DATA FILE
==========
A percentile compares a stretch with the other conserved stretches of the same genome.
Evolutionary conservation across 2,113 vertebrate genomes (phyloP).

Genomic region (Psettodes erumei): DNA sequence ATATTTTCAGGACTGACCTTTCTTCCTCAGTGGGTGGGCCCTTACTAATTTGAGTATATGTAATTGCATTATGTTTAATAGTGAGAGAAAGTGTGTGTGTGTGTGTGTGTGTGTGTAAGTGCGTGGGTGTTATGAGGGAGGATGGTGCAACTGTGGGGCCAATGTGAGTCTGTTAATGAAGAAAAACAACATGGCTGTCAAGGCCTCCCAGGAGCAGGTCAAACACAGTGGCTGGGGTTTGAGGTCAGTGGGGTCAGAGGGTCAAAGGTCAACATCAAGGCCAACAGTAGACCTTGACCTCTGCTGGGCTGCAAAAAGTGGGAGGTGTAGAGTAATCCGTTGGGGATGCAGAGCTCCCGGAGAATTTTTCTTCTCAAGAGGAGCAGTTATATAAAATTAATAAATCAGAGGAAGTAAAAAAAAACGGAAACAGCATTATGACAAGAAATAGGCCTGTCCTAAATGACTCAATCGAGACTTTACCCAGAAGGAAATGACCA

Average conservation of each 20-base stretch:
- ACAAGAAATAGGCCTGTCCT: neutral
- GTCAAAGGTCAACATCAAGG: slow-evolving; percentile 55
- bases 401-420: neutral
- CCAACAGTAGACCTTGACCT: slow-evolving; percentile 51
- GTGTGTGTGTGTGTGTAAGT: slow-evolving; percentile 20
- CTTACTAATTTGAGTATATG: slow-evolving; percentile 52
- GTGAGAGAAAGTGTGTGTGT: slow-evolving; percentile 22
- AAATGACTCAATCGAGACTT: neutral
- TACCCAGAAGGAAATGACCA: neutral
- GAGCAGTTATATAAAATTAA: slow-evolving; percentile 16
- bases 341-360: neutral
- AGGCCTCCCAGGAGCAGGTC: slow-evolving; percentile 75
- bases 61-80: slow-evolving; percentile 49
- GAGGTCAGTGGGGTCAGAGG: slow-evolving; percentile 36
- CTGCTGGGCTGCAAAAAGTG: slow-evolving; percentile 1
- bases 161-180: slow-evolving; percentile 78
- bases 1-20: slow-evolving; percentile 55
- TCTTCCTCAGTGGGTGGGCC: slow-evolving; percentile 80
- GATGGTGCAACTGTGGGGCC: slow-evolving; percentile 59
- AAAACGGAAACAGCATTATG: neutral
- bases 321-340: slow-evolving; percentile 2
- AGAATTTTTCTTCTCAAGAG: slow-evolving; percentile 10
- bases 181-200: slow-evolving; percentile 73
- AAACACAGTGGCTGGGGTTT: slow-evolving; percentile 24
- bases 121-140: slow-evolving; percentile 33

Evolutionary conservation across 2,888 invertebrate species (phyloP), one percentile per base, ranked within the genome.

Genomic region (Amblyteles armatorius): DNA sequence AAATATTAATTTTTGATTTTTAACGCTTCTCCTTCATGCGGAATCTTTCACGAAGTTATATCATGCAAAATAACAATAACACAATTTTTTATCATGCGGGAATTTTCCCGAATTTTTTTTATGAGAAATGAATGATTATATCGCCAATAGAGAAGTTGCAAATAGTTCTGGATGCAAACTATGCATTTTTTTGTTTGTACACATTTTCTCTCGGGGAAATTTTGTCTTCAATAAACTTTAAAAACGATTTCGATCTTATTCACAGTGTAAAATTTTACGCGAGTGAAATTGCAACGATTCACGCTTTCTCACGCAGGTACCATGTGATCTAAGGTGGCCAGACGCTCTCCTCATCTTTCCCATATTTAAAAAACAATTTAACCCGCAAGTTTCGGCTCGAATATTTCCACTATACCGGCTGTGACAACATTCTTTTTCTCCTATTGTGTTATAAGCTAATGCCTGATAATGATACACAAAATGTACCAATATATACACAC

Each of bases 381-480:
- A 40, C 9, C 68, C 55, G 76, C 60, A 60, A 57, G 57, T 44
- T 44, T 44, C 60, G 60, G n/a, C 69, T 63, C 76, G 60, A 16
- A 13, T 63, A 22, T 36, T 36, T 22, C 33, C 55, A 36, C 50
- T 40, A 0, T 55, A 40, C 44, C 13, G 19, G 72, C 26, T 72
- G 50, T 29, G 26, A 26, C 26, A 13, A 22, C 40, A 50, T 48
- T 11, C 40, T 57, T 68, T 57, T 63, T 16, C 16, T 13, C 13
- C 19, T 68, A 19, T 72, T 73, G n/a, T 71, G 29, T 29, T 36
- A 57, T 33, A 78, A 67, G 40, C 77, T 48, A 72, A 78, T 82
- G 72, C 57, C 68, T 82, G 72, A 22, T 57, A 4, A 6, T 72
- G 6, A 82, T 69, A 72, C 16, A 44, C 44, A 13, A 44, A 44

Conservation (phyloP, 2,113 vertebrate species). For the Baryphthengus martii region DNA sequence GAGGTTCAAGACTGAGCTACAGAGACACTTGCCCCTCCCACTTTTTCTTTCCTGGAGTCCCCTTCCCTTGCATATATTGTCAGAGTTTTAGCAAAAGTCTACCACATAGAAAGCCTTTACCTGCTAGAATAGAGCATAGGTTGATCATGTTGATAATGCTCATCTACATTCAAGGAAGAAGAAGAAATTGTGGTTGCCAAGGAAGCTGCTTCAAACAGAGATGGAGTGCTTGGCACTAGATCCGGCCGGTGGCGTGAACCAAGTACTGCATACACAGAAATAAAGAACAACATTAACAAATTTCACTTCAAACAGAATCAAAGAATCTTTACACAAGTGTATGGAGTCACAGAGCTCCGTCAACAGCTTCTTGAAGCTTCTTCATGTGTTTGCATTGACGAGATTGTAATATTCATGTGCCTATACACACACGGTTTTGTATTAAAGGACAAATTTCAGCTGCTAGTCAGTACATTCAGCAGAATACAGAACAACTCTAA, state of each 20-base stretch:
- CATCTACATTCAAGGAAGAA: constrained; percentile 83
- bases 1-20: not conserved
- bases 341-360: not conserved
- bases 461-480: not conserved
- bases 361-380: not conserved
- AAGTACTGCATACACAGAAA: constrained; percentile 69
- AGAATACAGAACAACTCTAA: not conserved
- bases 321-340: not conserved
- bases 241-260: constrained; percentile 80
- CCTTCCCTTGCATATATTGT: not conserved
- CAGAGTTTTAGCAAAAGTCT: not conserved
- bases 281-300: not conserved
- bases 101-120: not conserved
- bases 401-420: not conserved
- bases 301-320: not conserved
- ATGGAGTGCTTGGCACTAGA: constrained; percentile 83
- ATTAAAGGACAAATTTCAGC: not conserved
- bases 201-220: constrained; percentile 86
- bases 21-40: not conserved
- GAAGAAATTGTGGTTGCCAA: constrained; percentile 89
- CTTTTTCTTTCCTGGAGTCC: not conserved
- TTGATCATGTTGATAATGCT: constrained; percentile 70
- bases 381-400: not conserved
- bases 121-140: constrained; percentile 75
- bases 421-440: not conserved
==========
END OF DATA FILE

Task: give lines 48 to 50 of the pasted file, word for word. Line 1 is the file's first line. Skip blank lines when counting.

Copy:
- bases 361-380: not conserved
- AAGTACTGCATACACAGAAA: constrained; percentile 69
- AGAATACAGAACAACTCTAA: not conserved